The rise of Bangalore – startups and beyond
An enquiry into the city’s three-decade long journey of emergence
Buckle-up tight, wait for landing, de-board the plane, collect your luggage, and walk out into Bangalore’s contemporary-looking Kempegowda International Airport. One of the things you may notice are loads of advertisements for high-rise, luxury condos – which may come as a surprise for a few; not quite the Mumbai slums of the Slumdog Millionaire.
Next up, get on your mobile to reserve an economical Oyo room and an Ola cab. Hop in and drive to your destination. If you’re lucky, the traffic will allow you to check in within 60 mins. Trying some Indian Paneer Tikka Masala with Butter Naan is not a bad idea for a first Indian meal. Use Swiggy to pick and choose from the best-rated restaurants and get it delivered before you reach your destination. If your jet lag or a headache persists, you can always order some aspirin or book an Ayurvedic massage or quickly chat with a doctor using the Practo mobile app. Sounds savvy or overwhelming? It is both.
The purpose of my story is to give you a glimpse into the new, internet-powered India. A country that has been perennially plagued with serious infrastructure problems, evidently, is now flourishing on smartphone screens. In the last decade, Indian internet users have lived an unprecedented story of adoption. From groceries to pizza to the pharmacy, and from booking spa sessions to doctor appointments to pedicures at home, the rise of the on-demand economy has led to the birth of several high-growth tech startups.
But how can a country with a thousand complications of cultural divide and caste systems and poverty and illiteracy breed the second largest internet user population in the world? Who is driving this growth? And when did this happen?
Let us step back to understand the impetus as the answer unfolds nearly three decades.
1990s – Rise of IT and ITeS companies
The growth story of India has been fueled by its young, burgeoning population and the genesis goes back a couple of decades to the mid-90s. India opened up its economy for foreign direct investments to the rest of world in 1992. For the next two decades, IT and IT-enabled services, driven by home-grown companies such as Infosys, Cognizant and TCS, grew to constitute an estimated $141.0 billion in the 2016-17 fiscal year. Needless to say, the industry needed to employ hundreds of thousands of young people with the right IT skill-sets. Naturally, IT, over the last two decades, became the choice of study for countless students. Thousands of private and public institutes along with vocational training centers came into existence. Bangalore became one of the epicenters of this change. The result? A large chunk of GenX and GenY became highly IT literate. This generation also passed on the tech savviness to their families, especially to the older ones.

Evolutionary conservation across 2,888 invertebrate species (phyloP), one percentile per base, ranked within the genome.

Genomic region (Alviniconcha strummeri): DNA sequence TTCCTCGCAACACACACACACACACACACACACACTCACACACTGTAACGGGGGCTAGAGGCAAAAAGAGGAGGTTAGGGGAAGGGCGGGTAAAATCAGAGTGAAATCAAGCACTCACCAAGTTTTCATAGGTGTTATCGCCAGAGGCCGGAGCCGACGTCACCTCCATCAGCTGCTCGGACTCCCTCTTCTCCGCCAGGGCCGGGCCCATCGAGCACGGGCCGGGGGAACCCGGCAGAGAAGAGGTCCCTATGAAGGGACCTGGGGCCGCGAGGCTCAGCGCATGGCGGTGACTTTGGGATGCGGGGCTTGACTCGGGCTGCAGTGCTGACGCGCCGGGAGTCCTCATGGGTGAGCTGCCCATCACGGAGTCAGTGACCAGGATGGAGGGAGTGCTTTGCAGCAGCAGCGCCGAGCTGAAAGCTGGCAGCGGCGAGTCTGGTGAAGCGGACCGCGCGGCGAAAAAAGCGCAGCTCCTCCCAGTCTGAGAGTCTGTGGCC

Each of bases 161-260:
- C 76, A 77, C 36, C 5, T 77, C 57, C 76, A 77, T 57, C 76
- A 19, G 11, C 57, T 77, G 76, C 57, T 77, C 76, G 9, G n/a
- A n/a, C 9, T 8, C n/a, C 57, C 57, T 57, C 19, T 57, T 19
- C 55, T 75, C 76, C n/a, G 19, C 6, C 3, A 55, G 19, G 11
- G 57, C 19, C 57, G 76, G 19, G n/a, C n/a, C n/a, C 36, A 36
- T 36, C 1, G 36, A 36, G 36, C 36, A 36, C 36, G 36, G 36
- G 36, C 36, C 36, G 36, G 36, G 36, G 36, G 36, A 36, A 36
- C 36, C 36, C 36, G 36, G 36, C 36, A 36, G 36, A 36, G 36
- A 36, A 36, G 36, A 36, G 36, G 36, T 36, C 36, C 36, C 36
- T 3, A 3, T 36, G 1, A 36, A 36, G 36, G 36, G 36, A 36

2000s – Making of a huge, IT literate middle-class
Today, although many Indians unfortunately still live in poverty, India has a huge middle-class that is IT literate, lives a busy lifestyle and has a sizeable disposable income. The need for at home, online convenience gave rise to a band of startups which were driven by some visionary entrepreneurs who were happy to claim a share of customers’ wallet. These startups also benefited from an influx of equity capital to the country – which came in large numbers. Bangalore stood second in terms of the number of deals closed and leading in the value of deals that touched USD 13.7 billion by 2017.
According to the leading Indian media platform Inc42 DataLabs, in 2017, Indian health-tech startups raised about $346 million across 111 deals. In a country with no real public healthcare system, users can avail all medical services with a single tap of a button. Startups such as Practo and Portea allow users to chat with doctors, compare and order medicines and even get diagnostics done at home. Bangalore is the home of these startups that raised a total of over $300 million to date.
2010s – Cost of Smartphones and Internet Data
The story of internet adoption has two more crucial facets – the cost of smartphones and internet data. While the cost of mobile data has fallen amidst rivalry between network providers like Airtel, Vodafone and Idea, a new entrant shook the economics in 2016.
Mukesh Ambani, India’s richest and the world’s 19th richest man and the owner of Reliance Industries – a USD 50 billion petroleum to media conglomerate – launched Jio. The launch added fuel to the growth story of mobile internet penetration, taking the number to an unprecedented 500 million, while Reliance Jio subscriptions rose from a mere 16 million to 160 million in little over one year. The cost of data in India has dropped to less than half of what it was three years ago.
Young, willing and entrepreneurial, Bangalore represents a promise of aspiring India. Its journey from a garden city to a startup city is not a coincidence, but rather a result. As the world is moving from an age of information technology to the age of data intelligence, skills required and business the context will continue to change dramatically. With cities like Tel Aviv, Berlin and Melbourne catching up with numbers, Bangalore will have to keep reinventing itself to keep its seat at the table.
An MBA candidate for the current class of 2018, Piyush Rawatis an enthusiast and advocate of all things digital. Before coming to IMD, Piyush worked in India and Germany in several product and commercial roles in technology – including at a startup which he co-founded and sold.
IMD MBAs will be visiting Bangalore from Tuesday June 26th to Saturday June 30th. The purpose of the trip is to visit some vibrant tech companies and meet a few inspiring entrepreneurs that the city hosts.